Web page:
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Her latest challenge? Building an optimization program from the ground up, and enabling her organization to unlock the power of rapid testing while working towards an aggressive revenue goal. In this series of three posts, we’ll cover how she approached team structure and process, how the team set goals, and examples of experiments her team has run.

Move, Inc. is a provider of online real estate services for consumers and real estate professionals to help navigate all stages of the home-buying cycle. The company is heavily invested in understanding its target audience, with teams devoted to both analytics (measurement of visitor behavior), and research (focus groups and usability studies).

Suma arrived at Move on the cusp of transition: the Analytics team had decided to renew their focus on optimization. They saw optimization as an ideal method for taking action on what they were learning from qualitative and quantitative study of their visitors. They chose a new optimization platform (Optimizely) and began to staff a new team focused on rapid experimentation and optimization.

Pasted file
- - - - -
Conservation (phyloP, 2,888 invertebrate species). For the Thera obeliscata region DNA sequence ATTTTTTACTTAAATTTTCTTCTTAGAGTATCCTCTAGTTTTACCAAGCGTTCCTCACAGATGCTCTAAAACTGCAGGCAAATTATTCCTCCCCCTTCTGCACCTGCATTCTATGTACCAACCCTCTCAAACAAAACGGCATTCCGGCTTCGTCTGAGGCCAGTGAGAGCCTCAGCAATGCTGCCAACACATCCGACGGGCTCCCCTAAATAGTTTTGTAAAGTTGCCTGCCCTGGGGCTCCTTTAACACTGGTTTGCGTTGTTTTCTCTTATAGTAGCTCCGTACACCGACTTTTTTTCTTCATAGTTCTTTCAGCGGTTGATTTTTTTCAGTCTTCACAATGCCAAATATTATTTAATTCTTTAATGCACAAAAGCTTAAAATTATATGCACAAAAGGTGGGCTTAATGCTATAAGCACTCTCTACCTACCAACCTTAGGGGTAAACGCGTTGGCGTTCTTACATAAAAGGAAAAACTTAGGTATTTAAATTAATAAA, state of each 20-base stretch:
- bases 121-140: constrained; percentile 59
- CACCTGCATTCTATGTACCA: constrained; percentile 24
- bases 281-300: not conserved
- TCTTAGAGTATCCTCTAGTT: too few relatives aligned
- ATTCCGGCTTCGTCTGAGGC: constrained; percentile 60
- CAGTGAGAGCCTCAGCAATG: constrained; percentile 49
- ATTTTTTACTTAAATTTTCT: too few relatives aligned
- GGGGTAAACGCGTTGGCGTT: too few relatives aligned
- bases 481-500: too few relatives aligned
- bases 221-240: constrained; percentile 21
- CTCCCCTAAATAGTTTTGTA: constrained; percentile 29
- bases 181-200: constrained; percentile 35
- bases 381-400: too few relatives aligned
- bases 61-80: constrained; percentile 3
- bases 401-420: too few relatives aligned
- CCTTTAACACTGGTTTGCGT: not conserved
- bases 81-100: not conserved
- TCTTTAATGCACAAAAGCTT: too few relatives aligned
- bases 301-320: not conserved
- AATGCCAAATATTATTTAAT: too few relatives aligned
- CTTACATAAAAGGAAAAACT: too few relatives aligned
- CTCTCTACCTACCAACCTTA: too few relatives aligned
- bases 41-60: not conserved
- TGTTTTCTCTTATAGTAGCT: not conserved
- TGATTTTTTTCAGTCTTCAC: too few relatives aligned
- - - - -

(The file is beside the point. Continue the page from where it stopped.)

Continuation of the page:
In 2014, Suma and her team ramped up ideation, prioritization, execution and analysis of’s tests. In this post, we’ll cover how the team is structured, the importance of their cross-functional stakeholders, and the agile processes they adopted to ensure a smoothly running optimization program.

Structuring an Optimization Team: Aligning Strategic Resources

At Move, the Optimization team is housed within the Analytics department. For the team to be successful, they needed cross-functional support from Research, Design, Product, QA and Engineering. The core Optimization team included Suma, Roger, and Hima to manage the test prioritization, building and running tests, and post-experiment analysis. Two key technical assets that they focused on assigning immediately were QA and developer resources.